The ‘Mechanical Focus’ approach is based on a primary plan of utilizing game mechanics. This can be a deck focused on a single mechanic like prowess, ferocious, or affinity; it can also be a focus on making the Commander’s effect work a specific way. The former is pretty straight-forward and needs no explanation, while the latter is a little more involved; it can be something like using Rhys the Redeemed or Damia, Sage of Stone to maximum effect. The end result is that a deck can produce oodles of tokens or dump its hand to reload. The common thread is that nearly every card contributes to the primary plan.  Mechanical-focused decks try to maximize synergy in the deck to break math. When a Commander deck has real quantifiable synergy, it snowballs until 2+2=5, instead of just four.

I want to note that I actually think most decks tend to fall into this approach. We want to make Kydele, Chosen of Kruphix tap for enough to cast Eldrazi or go infinite with untap effects and win through a Fireball. Or we want to make a deck that abuses flying in several ways, or finds ways to make Kaseto, Orochi Archmage an absolute house. The approach varies in implementation, but the goal is the same – pushing a mechanically-focused build to accomplish a specific goal.

The Good – The deck has a very strong goal and there are plenty of ways to support that goal in the deck. This deck is likely to be powerful and consistent.

The Bad – Your deck probably looks like anyone else’s deck around a specific Commander. Focusing on making a mechanic work and then choosing a commander can avoid this, but it isn’t as common.

Thematic Focus

The ‘Thematic Focus’ is all about making some specific theme work, as opposed to a mechanic. You pick a theme like “Pirates and Sea Monsters!” or “Nevertheless She Persisted” (A recent Mr.P brew featuring all female-identified characters on the art, and Cauldron of Souls to make them, er, persist) and search your collection for cards to help. Then, you search a card database for cards that match the theme. If you are going hard on the theme, then you will likely end up buying the missing pieces.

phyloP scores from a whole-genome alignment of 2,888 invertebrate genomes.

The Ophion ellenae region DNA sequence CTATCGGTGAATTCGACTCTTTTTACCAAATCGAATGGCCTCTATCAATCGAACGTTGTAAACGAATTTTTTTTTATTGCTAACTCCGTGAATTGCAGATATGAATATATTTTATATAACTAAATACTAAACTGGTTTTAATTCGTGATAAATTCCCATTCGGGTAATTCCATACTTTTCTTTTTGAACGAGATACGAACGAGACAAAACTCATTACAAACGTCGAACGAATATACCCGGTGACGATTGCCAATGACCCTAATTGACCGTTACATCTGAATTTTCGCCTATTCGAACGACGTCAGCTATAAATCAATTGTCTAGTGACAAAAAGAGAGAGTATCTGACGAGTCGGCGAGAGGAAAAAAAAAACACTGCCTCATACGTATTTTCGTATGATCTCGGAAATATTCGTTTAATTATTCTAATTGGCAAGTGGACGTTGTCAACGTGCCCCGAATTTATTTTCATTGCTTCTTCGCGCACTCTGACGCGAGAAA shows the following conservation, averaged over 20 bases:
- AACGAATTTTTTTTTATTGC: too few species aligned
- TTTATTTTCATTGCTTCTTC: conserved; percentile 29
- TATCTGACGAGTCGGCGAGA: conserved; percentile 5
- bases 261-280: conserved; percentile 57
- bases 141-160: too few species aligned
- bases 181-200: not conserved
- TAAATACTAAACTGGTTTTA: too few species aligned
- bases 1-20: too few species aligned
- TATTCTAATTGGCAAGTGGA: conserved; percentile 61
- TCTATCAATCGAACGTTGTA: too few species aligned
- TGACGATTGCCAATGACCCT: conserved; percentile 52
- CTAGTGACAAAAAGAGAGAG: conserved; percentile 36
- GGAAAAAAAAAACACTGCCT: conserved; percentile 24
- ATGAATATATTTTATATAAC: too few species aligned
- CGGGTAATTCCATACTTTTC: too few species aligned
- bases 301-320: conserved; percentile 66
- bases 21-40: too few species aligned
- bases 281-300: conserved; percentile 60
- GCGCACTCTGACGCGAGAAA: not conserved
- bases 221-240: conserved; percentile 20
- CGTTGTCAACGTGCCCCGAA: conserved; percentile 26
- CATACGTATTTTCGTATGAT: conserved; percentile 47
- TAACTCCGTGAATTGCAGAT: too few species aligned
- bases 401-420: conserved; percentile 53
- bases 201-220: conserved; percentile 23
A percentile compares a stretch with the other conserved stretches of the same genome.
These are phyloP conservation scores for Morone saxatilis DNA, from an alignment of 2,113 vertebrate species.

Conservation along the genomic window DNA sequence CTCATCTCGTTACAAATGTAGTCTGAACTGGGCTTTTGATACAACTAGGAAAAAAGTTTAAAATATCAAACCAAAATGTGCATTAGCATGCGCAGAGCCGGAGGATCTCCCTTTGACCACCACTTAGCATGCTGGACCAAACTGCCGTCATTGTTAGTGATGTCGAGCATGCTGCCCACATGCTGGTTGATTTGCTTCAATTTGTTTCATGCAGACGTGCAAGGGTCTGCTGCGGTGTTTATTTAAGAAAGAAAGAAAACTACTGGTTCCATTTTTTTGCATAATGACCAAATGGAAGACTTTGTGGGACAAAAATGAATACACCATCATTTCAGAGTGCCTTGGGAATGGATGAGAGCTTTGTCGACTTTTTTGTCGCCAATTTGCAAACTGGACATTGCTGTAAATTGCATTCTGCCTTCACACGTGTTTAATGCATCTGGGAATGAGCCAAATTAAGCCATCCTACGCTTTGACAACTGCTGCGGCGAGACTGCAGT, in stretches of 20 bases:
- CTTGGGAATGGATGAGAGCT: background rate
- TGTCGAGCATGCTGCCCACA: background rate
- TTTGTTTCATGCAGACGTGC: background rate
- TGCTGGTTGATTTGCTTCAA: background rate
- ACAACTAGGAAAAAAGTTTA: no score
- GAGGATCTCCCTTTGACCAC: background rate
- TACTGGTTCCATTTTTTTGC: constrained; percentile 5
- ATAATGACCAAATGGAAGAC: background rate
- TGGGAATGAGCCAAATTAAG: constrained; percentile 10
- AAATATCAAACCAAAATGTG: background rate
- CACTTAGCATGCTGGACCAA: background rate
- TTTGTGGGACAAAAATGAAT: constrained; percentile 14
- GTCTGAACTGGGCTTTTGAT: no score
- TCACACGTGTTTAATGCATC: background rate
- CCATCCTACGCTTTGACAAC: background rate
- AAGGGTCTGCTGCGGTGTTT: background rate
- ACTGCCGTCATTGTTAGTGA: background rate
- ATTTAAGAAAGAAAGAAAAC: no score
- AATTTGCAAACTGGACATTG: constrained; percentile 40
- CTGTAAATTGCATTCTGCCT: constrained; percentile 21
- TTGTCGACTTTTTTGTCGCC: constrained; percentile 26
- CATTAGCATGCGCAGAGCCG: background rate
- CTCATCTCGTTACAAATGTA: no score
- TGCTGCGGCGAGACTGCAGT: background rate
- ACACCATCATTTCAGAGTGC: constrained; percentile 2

The theme approach is usually less focused on mechanics and trying to win. You can make a coherent deck that follows the theme, but it just takes serious work. This would be like selecting a specific version of Naturalize art, or needing to use a functional variant that matches the theme.

The Good – This deck has a strong identity. The deck is fun to talk about, other players are typically interested in it, and you can surprise people with offbeat cards we have all forgotten.

The Bad – The deck may be missing key effects to win the game or simply not die. Adhering strictly to the theme may limit the options you have available.

Construction Approaches

Template Approach

This approach to building a deck seems to be growing in popularity. You create a template based on the things your deck is trying to accomplish, and then use the template to whittle down the extra cards. It can be an Excel spreadsheet or Google Doc, or just a simple category breakdown.